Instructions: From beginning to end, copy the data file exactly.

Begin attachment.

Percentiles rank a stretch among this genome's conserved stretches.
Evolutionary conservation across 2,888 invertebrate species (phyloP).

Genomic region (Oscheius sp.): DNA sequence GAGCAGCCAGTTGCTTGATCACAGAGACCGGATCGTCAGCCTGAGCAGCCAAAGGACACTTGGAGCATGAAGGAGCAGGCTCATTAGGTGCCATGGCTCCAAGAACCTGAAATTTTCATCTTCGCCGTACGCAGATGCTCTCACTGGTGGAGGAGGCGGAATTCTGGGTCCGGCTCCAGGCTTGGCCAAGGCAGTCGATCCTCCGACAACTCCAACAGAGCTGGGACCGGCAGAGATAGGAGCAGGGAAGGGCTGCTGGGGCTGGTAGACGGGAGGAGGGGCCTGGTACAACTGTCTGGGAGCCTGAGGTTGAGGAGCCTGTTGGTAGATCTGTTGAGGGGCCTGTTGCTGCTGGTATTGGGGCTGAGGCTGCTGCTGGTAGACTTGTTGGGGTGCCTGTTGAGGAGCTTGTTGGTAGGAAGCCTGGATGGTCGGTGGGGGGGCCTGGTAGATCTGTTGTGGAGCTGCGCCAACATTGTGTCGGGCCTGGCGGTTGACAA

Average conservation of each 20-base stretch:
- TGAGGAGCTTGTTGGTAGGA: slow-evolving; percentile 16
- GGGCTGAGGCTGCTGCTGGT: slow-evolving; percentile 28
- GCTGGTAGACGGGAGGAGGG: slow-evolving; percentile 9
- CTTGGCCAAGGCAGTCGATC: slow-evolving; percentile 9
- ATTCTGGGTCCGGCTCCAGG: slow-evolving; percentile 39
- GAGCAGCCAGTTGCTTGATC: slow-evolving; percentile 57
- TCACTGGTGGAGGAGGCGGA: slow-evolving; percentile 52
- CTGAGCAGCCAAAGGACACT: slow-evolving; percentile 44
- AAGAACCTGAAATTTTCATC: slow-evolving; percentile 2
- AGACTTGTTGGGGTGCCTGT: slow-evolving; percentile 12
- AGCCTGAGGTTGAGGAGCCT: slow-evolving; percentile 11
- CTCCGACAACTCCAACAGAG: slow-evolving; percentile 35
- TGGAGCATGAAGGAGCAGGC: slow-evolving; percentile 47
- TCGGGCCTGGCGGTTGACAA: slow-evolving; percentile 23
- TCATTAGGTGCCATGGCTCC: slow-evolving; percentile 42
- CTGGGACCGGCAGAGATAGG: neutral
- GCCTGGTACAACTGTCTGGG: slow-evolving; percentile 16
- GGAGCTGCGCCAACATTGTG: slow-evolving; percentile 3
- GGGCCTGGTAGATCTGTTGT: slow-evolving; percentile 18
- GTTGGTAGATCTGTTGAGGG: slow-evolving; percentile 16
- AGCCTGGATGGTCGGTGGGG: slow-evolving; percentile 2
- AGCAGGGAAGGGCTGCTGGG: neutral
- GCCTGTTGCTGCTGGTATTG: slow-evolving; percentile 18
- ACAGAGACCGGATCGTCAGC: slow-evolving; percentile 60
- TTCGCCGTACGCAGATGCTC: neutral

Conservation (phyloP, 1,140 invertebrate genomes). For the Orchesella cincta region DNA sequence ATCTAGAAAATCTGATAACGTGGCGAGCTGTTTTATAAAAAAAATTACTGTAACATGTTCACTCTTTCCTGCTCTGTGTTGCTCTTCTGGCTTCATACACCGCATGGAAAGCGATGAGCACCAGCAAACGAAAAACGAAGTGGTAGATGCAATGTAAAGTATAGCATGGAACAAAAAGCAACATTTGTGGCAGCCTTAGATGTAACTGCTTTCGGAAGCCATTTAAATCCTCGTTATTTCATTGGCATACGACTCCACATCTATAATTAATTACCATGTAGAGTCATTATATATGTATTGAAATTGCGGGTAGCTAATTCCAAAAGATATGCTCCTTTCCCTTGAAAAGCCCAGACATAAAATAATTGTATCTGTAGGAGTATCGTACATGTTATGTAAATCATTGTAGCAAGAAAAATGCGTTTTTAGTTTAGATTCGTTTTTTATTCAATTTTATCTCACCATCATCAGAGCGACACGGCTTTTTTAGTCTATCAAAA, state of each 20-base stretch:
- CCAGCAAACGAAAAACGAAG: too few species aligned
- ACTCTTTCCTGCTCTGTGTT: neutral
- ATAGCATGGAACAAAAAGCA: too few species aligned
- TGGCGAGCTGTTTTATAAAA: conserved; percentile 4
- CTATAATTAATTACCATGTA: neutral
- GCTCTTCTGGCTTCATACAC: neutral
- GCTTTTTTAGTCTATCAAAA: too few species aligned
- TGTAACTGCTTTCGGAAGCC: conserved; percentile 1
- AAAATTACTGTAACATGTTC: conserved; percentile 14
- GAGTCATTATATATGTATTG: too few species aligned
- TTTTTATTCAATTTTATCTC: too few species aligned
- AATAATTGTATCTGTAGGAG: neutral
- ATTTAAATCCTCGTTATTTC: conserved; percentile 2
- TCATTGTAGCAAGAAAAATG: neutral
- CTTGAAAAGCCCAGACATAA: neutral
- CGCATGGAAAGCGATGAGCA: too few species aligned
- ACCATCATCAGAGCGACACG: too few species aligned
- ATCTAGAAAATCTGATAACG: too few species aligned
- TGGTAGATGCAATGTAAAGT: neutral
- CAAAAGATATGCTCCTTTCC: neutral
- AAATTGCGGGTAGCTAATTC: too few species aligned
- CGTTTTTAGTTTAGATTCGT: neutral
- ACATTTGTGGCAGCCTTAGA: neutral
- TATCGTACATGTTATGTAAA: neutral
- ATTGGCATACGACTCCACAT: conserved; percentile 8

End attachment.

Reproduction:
Percentiles rank a stretch among this genome's conserved stretches.
Evolutionary conservation across 2,888 invertebrate species (phyloP).

Genomic region (Oscheius sp.): DNA sequence GAGCAGCCAGTTGCTTGATCACAGAGACCGGATCGTCAGCCTGAGCAGCCAAAGGACACTTGGAGCATGAAGGAGCAGGCTCATTAGGTGCCATGGCTCCAAGAACCTGAAATTTTCATCTTCGCCGTACGCAGATGCTCTCACTGGTGGAGGAGGCGGAATTCTGGGTCCGGCTCCAGGCTTGGCCAAGGCAGTCGATCCTCCGACAACTCCAACAGAGCTGGGACCGGCAGAGATAGGAGCAGGGAAGGGCTGCTGGGGCTGGTAGACGGGAGGAGGGGCCTGGTACAACTGTCTGGGAGCCTGAGGTTGAGGAGCCTGTTGGTAGATCTGTTGAGGGGCCTGTTGCTGCTGGTATTGGGGCTGAGGCTGCTGCTGGTAGACTTGTTGGGGTGCCTGTTGAGGAGCTTGTTGGTAGGAAGCCTGGATGGTCGGTGGGGGGGCCTGGTAGATCTGTTGTGGAGCTGCGCCAACATTGTGTCGGGCCTGGCGGTTGACAA

Average conservation of each 20-base stretch:
- TGAGGAGCTTGTTGGTAGGA: slow-evolving; percentile 16
- GGGCTGAGGCTGCTGCTGGT: slow-evolving; percentile 28
- GCTGGTAGACGGGAGGAGGG: slow-evolving; percentile 9
- CTTGGCCAAGGCAGTCGATC: slow-evolving; percentile 9
- ATTCTGGGTCCGGCTCCAGG: slow-evolving; percentile 39
- GAGCAGCCAGTTGCTTGATC: slow-evolving; percentile 57
- TCACTGGTGGAGGAGGCGGA: slow-evolving; percentile 52
- CTGAGCAGCCAAAGGACACT: slow-evolving; percentile 44
- AAGAACCTGAAATTTTCATC: slow-evolving; percentile 2
- AGACTTGTTGGGGTGCCTGT: slow-evolving; percentile 12
- AGCCTGAGGTTGAGGAGCCT: slow-evolving; percentile 11
- CTCCGACAACTCCAACAGAG: slow-evolving; percentile 35
- TGGAGCATGAAGGAGCAGGC: slow-evolving; percentile 47
- TCGGGCCTGGCGGTTGACAA: slow-evolving; percentile 23
- TCATTAGGTGCCATGGCTCC: slow-evolving; percentile 42
- CTGGGACCGGCAGAGATAGG: neutral
- GCCTGGTACAACTGTCTGGG: slow-evolving; percentile 16
- GGAGCTGCGCCAACATTGTG: slow-evolving; percentile 3
- GGGCCTGGTAGATCTGTTGT: slow-evolving; percentile 18
- GTTGGTAGATCTGTTGAGGG: slow-evolving; percentile 16
- AGCCTGGATGGTCGGTGGGG: slow-evolving; percentile 2
- AGCAGGGAAGGGCTGCTGGG: neutral
- GCCTGTTGCTGCTGGTATTG: slow-evolving; percentile 18
- ACAGAGACCGGATCGTCAGC: slow-evolving; percentile 60
- TTCGCCGTACGCAGATGCTC: neutral

Conservation (phyloP, 1,140 invertebrate genomes). For the Orchesella cincta region DNA sequence ATCTAGAAAATCTGATAACGTGGCGAGCTGTTTTATAAAAAAAATTACTGTAACATGTTCACTCTTTCCTGCTCTGTGTTGCTCTTCTGGCTTCATACACCGCATGGAAAGCGATGAGCACCAGCAAACGAAAAACGAAGTGGTAGATGCAATGTAAAGTATAGCATGGAACAAAAAGCAACATTTGTGGCAGCCTTAGATGTAACTGCTTTCGGAAGCCATTTAAATCCTCGTTATTTCATTGGCATACGACTCCACATCTATAATTAATTACCATGTAGAGTCATTATATATGTATTGAAATTGCGGGTAGCTAATTCCAAAAGATATGCTCCTTTCCCTTGAAAAGCCCAGACATAAAATAATTGTATCTGTAGGAGTATCGTACATGTTATGTAAATCATTGTAGCAAGAAAAATGCGTTTTTAGTTTAGATTCGTTTTTTATTCAATTTTATCTCACCATCATCAGAGCGACACGGCTTTTTTAGTCTATCAAAA, state of each 20-base stretch:
- CCAGCAAACGAAAAACGAAG: too few species aligned
- ACTCTTTCCTGCTCTGTGTT: neutral
- ATAGCATGGAACAAAAAGCA: too few species aligned
- TGGCGAGCTGTTTTATAAAA: conserved; percentile 4
- CTATAATTAATTACCATGTA: neutral
- GCTCTTCTGGCTTCATACAC: neutral
- GCTTTTTTAGTCTATCAAAA: too few species aligned
- TGTAACTGCTTTCGGAAGCC: conserved; percentile 1
- AAAATTACTGTAACATGTTC: conserved; percentile 14
- GAGTCATTATATATGTATTG: too few species aligned
- TTTTTATTCAATTTTATCTC: too few species aligned
- AATAATTGTATCTGTAGGAG: neutral
- ATTTAAATCCTCGTTATTTC: conserved; percentile 2
- TCATTGTAGCAAGAAAAATG: neutral
- CTTGAAAAGCCCAGACATAA: neutral
- CGCATGGAAAGCGATGAGCA: too few species aligned
- ACCATCATCAGAGCGACACG: too few species aligned
- ATCTAGAAAATCTGATAACG: too few species aligned
- TGGTAGATGCAATGTAAAGT: neutral
- CAAAAGATATGCTCCTTTCC: neutral
- AAATTGCGGGTAGCTAATTC: too few species aligned
- CGTTTTTAGTTTAGATTCGT: neutral
- ACATTTGTGGCAGCCTTAGA: neutral
- TATCGTACATGTTATGTAAA: neutral
- ATTGGCATACGACTCCACAT: conserved; percentile 8